Single-use plastic shopping bags might be the best thing since sliced bread, but the disadvantages far outweigh the benefits. During the five-minute walk from the store to the car when we use a bag, it might be our savior, but in the long run, that very same bag could end up suffocating a sea turtle.
CALPIRG, a primarily student-run organization, is in the middle of a frantic attempt to alleviate this situation by lobbying to ban plastic bags in California, a state that, for all its claims to love the ocean and its surroundings, uses nearly 12 million plastic bags every year.
As students and as the future of the community, it is our responsibility to show support for this cause by helping the USC chapter of CALPIRG the best we can.
The Great Pacific Garbage Patch, as it is sometimes known, is a dense region off the coast of California where degraded plastics, chemicals and other artificially produced debris are the dominant species.
This swirling sea of sludge contaminates the ecosystem in horrific ways, destroying the habitats and lives of thousands of marine organisms every year.
This disruption — to put it lightly — eventually ends up affecting us as well because people consume a number of these contaminated fish, ingesting of toxic substances.
By demonstrating a widespread backing of the efforts, we can send a message that the community is in favor of a major change in policy: one that doesn’t allow the chemical and plastic industries to pollute the environment without consequences. A state-wide ban, if passed, would reduce the overall plastic output and, in turn, would prevent the deaths of millions of marine creatures. CALPIRG’s Great Pacific Cleanup Campaign intends to do just that, starting with the nine chapters located at various campuses in California.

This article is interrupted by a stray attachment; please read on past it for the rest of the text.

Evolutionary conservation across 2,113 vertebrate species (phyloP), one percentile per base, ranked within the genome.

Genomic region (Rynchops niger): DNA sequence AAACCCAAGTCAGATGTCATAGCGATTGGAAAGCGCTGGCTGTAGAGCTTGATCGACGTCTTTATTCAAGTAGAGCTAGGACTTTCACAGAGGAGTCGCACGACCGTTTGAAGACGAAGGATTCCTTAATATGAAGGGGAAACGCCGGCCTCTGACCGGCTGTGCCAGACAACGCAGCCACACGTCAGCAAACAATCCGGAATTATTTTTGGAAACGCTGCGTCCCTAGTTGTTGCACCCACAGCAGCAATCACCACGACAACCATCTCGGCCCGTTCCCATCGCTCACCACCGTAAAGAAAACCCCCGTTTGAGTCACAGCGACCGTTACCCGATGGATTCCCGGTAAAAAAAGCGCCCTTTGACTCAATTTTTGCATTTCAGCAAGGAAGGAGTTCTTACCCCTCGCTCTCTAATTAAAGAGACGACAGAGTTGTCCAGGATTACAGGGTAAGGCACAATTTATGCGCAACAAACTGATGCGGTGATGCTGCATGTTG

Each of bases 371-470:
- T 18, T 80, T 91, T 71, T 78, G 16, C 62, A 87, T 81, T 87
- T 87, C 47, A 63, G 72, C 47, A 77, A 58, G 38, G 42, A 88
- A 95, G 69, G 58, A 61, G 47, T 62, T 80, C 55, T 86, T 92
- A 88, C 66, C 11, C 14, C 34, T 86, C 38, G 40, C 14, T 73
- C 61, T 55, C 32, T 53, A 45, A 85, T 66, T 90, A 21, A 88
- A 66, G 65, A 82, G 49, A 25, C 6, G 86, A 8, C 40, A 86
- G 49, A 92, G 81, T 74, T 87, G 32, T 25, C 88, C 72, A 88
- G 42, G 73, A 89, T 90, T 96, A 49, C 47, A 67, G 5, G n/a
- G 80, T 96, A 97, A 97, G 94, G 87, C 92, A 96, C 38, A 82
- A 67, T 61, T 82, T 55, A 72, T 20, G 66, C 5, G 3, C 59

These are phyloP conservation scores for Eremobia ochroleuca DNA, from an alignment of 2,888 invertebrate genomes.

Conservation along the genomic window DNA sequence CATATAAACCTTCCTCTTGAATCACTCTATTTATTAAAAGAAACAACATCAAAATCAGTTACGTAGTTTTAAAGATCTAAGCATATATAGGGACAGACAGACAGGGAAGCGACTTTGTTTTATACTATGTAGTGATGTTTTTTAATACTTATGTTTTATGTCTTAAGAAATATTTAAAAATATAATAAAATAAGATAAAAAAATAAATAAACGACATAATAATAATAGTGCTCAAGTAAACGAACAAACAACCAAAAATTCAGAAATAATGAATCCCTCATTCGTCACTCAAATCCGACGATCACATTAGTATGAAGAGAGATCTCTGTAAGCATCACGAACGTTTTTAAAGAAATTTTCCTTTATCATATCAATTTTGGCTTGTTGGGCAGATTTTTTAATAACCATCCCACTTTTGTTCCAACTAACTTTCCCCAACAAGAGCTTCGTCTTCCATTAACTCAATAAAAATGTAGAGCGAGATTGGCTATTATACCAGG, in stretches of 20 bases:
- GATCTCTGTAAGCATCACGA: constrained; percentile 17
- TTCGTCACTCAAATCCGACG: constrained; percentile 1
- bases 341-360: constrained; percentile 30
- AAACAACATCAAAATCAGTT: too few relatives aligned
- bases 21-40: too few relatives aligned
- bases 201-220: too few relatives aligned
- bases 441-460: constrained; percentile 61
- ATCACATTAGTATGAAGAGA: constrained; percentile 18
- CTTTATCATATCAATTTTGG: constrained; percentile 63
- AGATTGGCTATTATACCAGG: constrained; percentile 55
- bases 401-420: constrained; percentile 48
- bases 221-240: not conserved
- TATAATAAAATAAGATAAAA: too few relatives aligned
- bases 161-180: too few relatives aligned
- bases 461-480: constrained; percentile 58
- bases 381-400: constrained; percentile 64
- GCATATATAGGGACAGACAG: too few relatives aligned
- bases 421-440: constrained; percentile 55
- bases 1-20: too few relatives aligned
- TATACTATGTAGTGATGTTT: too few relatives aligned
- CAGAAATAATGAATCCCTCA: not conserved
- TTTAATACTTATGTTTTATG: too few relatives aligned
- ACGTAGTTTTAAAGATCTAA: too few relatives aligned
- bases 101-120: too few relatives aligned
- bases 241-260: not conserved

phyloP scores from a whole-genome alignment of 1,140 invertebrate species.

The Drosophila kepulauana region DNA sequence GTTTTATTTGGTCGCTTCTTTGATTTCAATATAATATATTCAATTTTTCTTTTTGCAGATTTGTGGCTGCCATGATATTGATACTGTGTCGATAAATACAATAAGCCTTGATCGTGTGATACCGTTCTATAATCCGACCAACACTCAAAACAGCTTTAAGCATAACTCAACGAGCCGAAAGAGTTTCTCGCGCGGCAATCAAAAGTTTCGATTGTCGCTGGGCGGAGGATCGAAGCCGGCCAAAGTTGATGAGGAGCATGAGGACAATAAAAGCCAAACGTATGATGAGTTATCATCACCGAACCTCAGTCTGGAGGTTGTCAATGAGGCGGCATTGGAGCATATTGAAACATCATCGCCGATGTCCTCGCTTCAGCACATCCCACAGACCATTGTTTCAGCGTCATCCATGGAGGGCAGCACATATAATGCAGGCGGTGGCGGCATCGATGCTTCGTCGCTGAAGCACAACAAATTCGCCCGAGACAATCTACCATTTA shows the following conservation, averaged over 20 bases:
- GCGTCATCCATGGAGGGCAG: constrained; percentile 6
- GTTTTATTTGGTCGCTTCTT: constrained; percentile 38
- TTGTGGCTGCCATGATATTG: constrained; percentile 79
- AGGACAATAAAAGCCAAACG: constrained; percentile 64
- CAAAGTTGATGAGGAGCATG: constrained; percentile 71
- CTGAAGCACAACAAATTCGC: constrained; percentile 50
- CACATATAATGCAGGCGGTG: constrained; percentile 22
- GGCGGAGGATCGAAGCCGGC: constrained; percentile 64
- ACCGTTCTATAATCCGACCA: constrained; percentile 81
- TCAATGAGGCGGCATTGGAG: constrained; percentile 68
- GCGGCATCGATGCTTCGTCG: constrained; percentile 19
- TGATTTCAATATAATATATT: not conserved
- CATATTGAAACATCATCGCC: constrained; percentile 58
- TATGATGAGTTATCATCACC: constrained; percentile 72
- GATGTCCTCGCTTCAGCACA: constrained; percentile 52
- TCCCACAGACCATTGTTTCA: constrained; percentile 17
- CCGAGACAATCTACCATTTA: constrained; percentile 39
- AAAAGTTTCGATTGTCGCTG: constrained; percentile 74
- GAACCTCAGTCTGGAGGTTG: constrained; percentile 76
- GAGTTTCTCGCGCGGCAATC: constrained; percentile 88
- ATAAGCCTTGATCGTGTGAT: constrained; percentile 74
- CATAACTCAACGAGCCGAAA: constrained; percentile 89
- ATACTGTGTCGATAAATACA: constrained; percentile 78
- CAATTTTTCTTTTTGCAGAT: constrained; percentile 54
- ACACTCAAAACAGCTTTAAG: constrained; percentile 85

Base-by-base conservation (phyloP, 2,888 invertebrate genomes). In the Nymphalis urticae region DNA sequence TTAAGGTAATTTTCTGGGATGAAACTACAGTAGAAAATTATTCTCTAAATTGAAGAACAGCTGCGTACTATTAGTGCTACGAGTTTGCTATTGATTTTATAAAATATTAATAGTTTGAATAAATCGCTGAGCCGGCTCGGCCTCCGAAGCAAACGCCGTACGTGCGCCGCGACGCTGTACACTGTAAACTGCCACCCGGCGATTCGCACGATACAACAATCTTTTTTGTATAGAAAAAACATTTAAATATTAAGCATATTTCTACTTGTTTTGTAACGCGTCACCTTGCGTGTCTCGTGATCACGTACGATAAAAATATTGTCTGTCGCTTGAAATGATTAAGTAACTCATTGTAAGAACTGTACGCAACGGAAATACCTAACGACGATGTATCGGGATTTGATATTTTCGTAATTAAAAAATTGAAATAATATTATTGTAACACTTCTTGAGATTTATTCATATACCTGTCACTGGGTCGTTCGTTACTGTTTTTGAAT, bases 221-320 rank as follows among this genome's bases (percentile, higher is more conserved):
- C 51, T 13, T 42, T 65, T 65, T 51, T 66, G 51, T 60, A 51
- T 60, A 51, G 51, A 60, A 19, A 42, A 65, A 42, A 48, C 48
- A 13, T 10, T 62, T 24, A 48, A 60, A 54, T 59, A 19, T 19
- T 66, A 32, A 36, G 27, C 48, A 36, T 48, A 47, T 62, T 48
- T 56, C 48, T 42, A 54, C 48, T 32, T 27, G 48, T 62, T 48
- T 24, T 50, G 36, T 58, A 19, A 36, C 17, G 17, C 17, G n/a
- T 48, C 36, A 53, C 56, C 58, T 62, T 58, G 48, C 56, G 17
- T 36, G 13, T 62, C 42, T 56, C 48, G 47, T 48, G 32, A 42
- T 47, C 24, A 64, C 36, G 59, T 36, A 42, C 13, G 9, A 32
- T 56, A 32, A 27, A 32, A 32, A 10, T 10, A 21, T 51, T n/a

You might have seen the Plastic Bag monster fighting the Mutant Sea Turtle on campus a few weeks ago, which attempted to raise awareness about the issue and collect 9,000 petitions by the end of the semester.
Partly because of the work of CALPIRG students and their coalition partners, 14 cities and counties in California have plastic bag bans and more than 40 cities are considering proposals. Even so, unless some serious momentum builds up with regard to this issue, this ecological disaster will only continue to expand.
Showing support for local organizations trying to incite change and spreading awareness about the facts by telling friends, family and random strangers on the street are also key ways to effect change.
We might be the most resourceful creatures on this planet, but if we continue to treat the environment as our personal waste disposal system without considering the implications, it might come around to bite us in the rear.
Rasik Srinath is a junior majoring in mechanical engineering.